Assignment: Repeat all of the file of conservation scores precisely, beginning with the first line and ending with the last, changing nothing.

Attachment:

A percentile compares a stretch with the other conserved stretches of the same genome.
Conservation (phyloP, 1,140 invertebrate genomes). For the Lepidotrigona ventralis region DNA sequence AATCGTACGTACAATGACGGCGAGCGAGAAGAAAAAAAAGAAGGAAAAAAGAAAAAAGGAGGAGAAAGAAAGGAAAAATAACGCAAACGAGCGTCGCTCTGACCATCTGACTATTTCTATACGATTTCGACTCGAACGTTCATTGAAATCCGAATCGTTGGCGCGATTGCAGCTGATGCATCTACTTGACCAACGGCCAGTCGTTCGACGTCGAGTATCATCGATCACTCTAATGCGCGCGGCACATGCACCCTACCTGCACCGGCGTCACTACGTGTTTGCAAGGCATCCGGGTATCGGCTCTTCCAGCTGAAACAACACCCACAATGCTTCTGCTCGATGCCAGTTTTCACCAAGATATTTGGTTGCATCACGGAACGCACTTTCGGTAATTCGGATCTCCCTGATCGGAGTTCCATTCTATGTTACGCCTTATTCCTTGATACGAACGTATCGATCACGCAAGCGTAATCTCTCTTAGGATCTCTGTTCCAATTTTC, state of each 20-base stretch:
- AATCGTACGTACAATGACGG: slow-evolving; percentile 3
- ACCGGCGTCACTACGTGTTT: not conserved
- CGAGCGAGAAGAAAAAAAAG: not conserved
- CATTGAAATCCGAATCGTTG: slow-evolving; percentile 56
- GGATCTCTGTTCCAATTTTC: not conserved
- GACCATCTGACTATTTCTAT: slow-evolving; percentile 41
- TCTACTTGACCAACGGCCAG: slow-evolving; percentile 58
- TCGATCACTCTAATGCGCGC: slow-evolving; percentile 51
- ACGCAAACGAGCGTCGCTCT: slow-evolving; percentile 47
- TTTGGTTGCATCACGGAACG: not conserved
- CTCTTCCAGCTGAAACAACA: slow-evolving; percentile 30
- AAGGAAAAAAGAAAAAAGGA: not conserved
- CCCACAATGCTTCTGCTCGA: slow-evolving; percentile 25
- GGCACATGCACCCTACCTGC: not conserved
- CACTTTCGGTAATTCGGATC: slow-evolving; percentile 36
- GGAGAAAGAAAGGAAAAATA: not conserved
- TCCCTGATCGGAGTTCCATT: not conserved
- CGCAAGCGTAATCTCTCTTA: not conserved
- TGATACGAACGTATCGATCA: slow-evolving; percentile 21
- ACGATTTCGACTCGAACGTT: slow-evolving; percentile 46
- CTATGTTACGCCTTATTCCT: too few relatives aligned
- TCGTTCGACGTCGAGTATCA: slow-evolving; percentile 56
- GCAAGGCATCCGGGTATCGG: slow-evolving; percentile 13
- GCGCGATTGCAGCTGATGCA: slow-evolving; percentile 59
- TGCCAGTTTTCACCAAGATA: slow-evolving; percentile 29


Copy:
A percentile compares a stretch with the other conserved stretches of the same genome.
Conservation (phyloP, 1,140 invertebrate genomes). For the Lepidotrigona ventralis region DNA sequence AATCGTACGTACAATGACGGCGAGCGAGAAGAAAAAAAAGAAGGAAAAAAGAAAAAAGGAGGAGAAAGAAAGGAAAAATAACGCAAACGAGCGTCGCTCTGACCATCTGACTATTTCTATACGATTTCGACTCGAACGTTCATTGAAATCCGAATCGTTGGCGCGATTGCAGCTGATGCATCTACTTGACCAACGGCCAGTCGTTCGACGTCGAGTATCATCGATCACTCTAATGCGCGCGGCACATGCACCCTACCTGCACCGGCGTCACTACGTGTTTGCAAGGCATCCGGGTATCGGCTCTTCCAGCTGAAACAACACCCACAATGCTTCTGCTCGATGCCAGTTTTCACCAAGATATTTGGTTGCATCACGGAACGCACTTTCGGTAATTCGGATCTCCCTGATCGGAGTTCCATTCTATGTTACGCCTTATTCCTTGATACGAACGTATCGATCACGCAAGCGTAATCTCTCTTAGGATCTCTGTTCCAATTTTC, state of each 20-base stretch:
- AATCGTACGTACAATGACGG: slow-evolving; percentile 3
- ACCGGCGTCACTACGTGTTT: not conserved
- CGAGCGAGAAGAAAAAAAAG: not conserved
- CATTGAAATCCGAATCGTTG: slow-evolving; percentile 56
- GGATCTCTGTTCCAATTTTC: not conserved
- GACCATCTGACTATTTCTAT: slow-evolving; percentile 41
- TCTACTTGACCAACGGCCAG: slow-evolving; percentile 58
- TCGATCACTCTAATGCGCGC: slow-evolving; percentile 51
- ACGCAAACGAGCGTCGCTCT: slow-evolving; percentile 47
- TTTGGTTGCATCACGGAACG: not conserved
- CTCTTCCAGCTGAAACAACA: slow-evolving; percentile 30
- AAGGAAAAAAGAAAAAAGGA: not conserved
- CCCACAATGCTTCTGCTCGA: slow-evolving; percentile 25
- GGCACATGCACCCTACCTGC: not conserved
- CACTTTCGGTAATTCGGATC: slow-evolving; percentile 36
- GGAGAAAGAAAGGAAAAATA: not conserved
- TCCCTGATCGGAGTTCCATT: not conserved
- CGCAAGCGTAATCTCTCTTA: not conserved
- TGATACGAACGTATCGATCA: slow-evolving; percentile 21
- ACGATTTCGACTCGAACGTT: slow-evolving; percentile 46
- CTATGTTACGCCTTATTCCT: too few relatives aligned
- TCGTTCGACGTCGAGTATCA: slow-evolving; percentile 56
- GCAAGGCATCCGGGTATCGG: slow-evolving; percentile 13
- GCGCGATTGCAGCTGATGCA: slow-evolving; percentile 59
- TGCCAGTTTTCACCAAGATA: slow-evolving; percentile 29